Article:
New three-year action plan to speed up SOE reform
By Wang Jun  ·  2020-07-14  ·   Source: NO.29 JULY 16, 2020
Night view of a coal-to-liquid project operated by state-owned Shenning Group in Yinchuan, Ningxia Hui Autonomous Region in northwest China, on September 19, 2018 (XINHUA)

German giant Volkswagen has the distinction of being among the first automobile manufacturers to negotiate business with China when a Chinese delegation went to Germany in 1978 after the establishment of bilateral ties to discuss a partnership. Once again in June this year, it notched up another achievement when it increased its share holding ratio to 50 percent in Chinese state-owned automaker Anhui Jianghuai Automobile Group Corp., participating in mixed-ownership reform of Chinese state-owned enterprises (SOEs).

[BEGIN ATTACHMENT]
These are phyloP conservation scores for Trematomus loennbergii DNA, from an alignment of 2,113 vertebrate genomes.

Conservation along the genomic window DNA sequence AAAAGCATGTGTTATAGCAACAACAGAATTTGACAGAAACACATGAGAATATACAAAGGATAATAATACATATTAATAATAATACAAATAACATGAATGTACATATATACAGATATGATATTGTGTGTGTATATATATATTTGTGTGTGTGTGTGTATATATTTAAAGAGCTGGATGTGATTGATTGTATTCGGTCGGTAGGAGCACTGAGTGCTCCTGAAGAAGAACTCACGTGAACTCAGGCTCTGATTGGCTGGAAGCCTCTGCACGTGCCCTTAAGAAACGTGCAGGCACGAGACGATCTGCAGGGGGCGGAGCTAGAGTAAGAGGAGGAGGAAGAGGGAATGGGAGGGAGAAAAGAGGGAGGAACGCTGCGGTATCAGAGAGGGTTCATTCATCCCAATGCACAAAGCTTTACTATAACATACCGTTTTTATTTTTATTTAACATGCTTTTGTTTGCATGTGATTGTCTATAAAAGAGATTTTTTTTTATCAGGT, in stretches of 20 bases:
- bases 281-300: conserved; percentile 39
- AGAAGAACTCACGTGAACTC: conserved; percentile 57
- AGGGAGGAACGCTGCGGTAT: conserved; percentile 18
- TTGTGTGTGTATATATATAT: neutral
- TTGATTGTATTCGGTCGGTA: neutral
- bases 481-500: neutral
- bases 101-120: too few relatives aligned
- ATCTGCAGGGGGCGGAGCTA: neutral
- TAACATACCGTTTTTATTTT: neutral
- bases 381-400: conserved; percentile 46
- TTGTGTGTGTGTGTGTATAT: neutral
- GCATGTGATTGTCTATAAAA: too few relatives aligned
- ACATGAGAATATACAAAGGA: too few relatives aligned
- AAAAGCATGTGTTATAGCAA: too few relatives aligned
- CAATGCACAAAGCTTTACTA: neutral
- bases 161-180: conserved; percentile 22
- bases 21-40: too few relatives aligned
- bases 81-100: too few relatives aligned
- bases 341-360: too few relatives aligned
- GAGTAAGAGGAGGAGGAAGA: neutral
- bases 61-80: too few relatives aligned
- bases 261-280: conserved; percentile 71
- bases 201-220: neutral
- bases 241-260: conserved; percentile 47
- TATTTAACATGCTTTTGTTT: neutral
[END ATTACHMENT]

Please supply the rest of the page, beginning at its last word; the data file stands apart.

There are more signals about further reforms in China's SOEs, with a three-year action plan for SOE reform (2020-22) approved by the Central Committee for Deepening Overall Reform on June 30.

The three years are going to be crucial. The committee said the goal is to improve the basic economic system and optimize the layout and restructuring of the state-owned economy to make it more competitive, controllable and influential as well as more innovative and better able to withstand risks.